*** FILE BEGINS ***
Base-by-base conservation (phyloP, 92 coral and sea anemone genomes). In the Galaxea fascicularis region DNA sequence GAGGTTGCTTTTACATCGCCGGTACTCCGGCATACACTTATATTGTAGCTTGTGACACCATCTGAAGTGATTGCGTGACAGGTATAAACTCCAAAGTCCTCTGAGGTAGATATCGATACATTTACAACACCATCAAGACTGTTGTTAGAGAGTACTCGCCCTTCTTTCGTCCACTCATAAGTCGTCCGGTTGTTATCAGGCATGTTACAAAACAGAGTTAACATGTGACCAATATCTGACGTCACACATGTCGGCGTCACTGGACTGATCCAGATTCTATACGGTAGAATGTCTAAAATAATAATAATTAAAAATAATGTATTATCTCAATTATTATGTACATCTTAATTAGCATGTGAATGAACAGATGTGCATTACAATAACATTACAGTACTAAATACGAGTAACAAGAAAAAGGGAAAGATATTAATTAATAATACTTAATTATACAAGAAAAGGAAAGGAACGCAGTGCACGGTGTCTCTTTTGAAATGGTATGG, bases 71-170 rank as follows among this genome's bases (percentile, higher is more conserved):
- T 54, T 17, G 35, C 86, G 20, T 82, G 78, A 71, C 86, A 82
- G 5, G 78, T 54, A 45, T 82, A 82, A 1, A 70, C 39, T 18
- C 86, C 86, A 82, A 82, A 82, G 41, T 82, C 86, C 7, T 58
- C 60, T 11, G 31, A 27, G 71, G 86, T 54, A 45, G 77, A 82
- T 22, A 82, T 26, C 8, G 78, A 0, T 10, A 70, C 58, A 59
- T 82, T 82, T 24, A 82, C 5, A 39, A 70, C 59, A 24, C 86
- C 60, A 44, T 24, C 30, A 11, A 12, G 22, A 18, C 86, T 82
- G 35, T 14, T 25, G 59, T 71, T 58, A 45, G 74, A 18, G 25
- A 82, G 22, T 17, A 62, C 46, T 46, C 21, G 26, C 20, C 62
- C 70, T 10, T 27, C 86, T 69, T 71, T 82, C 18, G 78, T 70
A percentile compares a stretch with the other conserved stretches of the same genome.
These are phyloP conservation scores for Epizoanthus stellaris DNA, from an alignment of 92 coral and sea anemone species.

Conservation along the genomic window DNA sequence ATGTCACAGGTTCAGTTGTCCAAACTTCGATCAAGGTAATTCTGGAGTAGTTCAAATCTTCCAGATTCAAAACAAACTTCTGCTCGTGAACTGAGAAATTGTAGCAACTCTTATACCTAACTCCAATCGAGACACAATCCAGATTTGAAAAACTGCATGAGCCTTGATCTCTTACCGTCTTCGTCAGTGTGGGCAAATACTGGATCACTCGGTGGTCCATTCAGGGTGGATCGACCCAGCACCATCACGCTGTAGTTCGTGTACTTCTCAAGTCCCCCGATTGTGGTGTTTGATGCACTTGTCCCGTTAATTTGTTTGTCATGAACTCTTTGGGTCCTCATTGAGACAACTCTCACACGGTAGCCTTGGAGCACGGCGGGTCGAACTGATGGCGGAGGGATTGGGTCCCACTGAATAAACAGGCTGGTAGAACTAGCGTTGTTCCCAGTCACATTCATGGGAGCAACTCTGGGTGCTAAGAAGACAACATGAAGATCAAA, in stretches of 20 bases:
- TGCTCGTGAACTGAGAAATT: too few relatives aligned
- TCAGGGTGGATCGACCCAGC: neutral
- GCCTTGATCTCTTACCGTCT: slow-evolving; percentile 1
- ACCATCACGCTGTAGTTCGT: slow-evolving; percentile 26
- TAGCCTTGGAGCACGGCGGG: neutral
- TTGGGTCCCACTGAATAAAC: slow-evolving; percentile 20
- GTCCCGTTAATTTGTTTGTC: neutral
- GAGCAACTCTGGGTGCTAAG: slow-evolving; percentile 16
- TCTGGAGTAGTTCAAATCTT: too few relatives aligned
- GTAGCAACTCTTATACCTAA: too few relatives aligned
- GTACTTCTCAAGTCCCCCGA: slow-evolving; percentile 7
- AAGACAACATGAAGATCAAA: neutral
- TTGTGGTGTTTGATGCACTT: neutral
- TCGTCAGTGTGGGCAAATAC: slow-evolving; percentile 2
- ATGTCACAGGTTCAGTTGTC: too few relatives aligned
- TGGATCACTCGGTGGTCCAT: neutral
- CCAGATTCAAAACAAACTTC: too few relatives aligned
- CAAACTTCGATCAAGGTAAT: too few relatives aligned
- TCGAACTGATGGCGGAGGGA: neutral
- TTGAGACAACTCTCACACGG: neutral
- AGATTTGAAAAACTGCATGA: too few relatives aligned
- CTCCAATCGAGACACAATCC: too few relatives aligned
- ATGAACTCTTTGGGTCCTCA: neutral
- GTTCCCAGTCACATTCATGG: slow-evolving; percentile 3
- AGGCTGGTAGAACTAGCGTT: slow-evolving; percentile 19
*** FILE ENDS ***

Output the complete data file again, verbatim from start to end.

Base-by-base conservation (phyloP, 92 coral and sea anemone genomes). In the Galaxea fascicularis region DNA sequence GAGGTTGCTTTTACATCGCCGGTACTCCGGCATACACTTATATTGTAGCTTGTGACACCATCTGAAGTGATTGCGTGACAGGTATAAACTCCAAAGTCCTCTGAGGTAGATATCGATACATTTACAACACCATCAAGACTGTTGTTAGAGAGTACTCGCCCTTCTTTCGTCCACTCATAAGTCGTCCGGTTGTTATCAGGCATGTTACAAAACAGAGTTAACATGTGACCAATATCTGACGTCACACATGTCGGCGTCACTGGACTGATCCAGATTCTATACGGTAGAATGTCTAAAATAATAATAATTAAAAATAATGTATTATCTCAATTATTATGTACATCTTAATTAGCATGTGAATGAACAGATGTGCATTACAATAACATTACAGTACTAAATACGAGTAACAAGAAAAAGGGAAAGATATTAATTAATAATACTTAATTATACAAGAAAAGGAAAGGAACGCAGTGCACGGTGTCTCTTTTGAAATGGTATGG, bases 71-170 rank as follows among this genome's bases (percentile, higher is more conserved):
- T 54, T 17, G 35, C 86, G 20, T 82, G 78, A 71, C 86, A 82
- G 5, G 78, T 54, A 45, T 82, A 82, A 1, A 70, C 39, T 18
- C 86, C 86, A 82, A 82, A 82, G 41, T 82, C 86, C 7, T 58
- C 60, T 11, G 31, A 27, G 71, G 86, T 54, A 45, G 77, A 82
- T 22, A 82, T 26, C 8, G 78, A 0, T 10, A 70, C 58, A 59
- T 82, T 82, T 24, A 82, C 5, A 39, A 70, C 59, A 24, C 86
- C 60, A 44, T 24, C 30, A 11, A 12, G 22, A 18, C 86, T 82
- G 35, T 14, T 25, G 59, T 71, T 58, A 45, G 74, A 18, G 25
- A 82, G 22, T 17, A 62, C 46, T 46, C 21, G 26, C 20, C 62
- C 70, T 10, T 27, C 86, T 69, T 71, T 82, C 18, G 78, T 70
A percentile compares a stretch with the other conserved stretches of the same genome.
These are phyloP conservation scores for Epizoanthus stellaris DNA, from an alignment of 92 coral and sea anemone species.

Conservation along the genomic window DNA sequence ATGTCACAGGTTCAGTTGTCCAAACTTCGATCAAGGTAATTCTGGAGTAGTTCAAATCTTCCAGATTCAAAACAAACTTCTGCTCGTGAACTGAGAAATTGTAGCAACTCTTATACCTAACTCCAATCGAGACACAATCCAGATTTGAAAAACTGCATGAGCCTTGATCTCTTACCGTCTTCGTCAGTGTGGGCAAATACTGGATCACTCGGTGGTCCATTCAGGGTGGATCGACCCAGCACCATCACGCTGTAGTTCGTGTACTTCTCAAGTCCCCCGATTGTGGTGTTTGATGCACTTGTCCCGTTAATTTGTTTGTCATGAACTCTTTGGGTCCTCATTGAGACAACTCTCACACGGTAGCCTTGGAGCACGGCGGGTCGAACTGATGGCGGAGGGATTGGGTCCCACTGAATAAACAGGCTGGTAGAACTAGCGTTGTTCCCAGTCACATTCATGGGAGCAACTCTGGGTGCTAAGAAGACAACATGAAGATCAAA, in stretches of 20 bases:
- TGCTCGTGAACTGAGAAATT: too few relatives aligned
- TCAGGGTGGATCGACCCAGC: neutral
- GCCTTGATCTCTTACCGTCT: slow-evolving; percentile 1
- ACCATCACGCTGTAGTTCGT: slow-evolving; percentile 26
- TAGCCTTGGAGCACGGCGGG: neutral
- TTGGGTCCCACTGAATAAAC: slow-evolving; percentile 20
- GTCCCGTTAATTTGTTTGTC: neutral
- GAGCAACTCTGGGTGCTAAG: slow-evolving; percentile 16
- TCTGGAGTAGTTCAAATCTT: too few relatives aligned
- GTAGCAACTCTTATACCTAA: too few relatives aligned
- GTACTTCTCAAGTCCCCCGA: slow-evolving; percentile 7
- AAGACAACATGAAGATCAAA: neutral
- TTGTGGTGTTTGATGCACTT: neutral
- TCGTCAGTGTGGGCAAATAC: slow-evolving; percentile 2
- ATGTCACAGGTTCAGTTGTC: too few relatives aligned
- TGGATCACTCGGTGGTCCAT: neutral
- CCAGATTCAAAACAAACTTC: too few relatives aligned
- CAAACTTCGATCAAGGTAAT: too few relatives aligned
- TCGAACTGATGGCGGAGGGA: neutral
- TTGAGACAACTCTCACACGG: neutral
- AGATTTGAAAAACTGCATGA: too few relatives aligned
- CTCCAATCGAGACACAATCC: too few relatives aligned
- ATGAACTCTTTGGGTCCTCA: neutral
- GTTCCCAGTCACATTCATGG: slow-evolving; percentile 3
- AGGCTGGTAGAACTAGCGTT: slow-evolving; percentile 19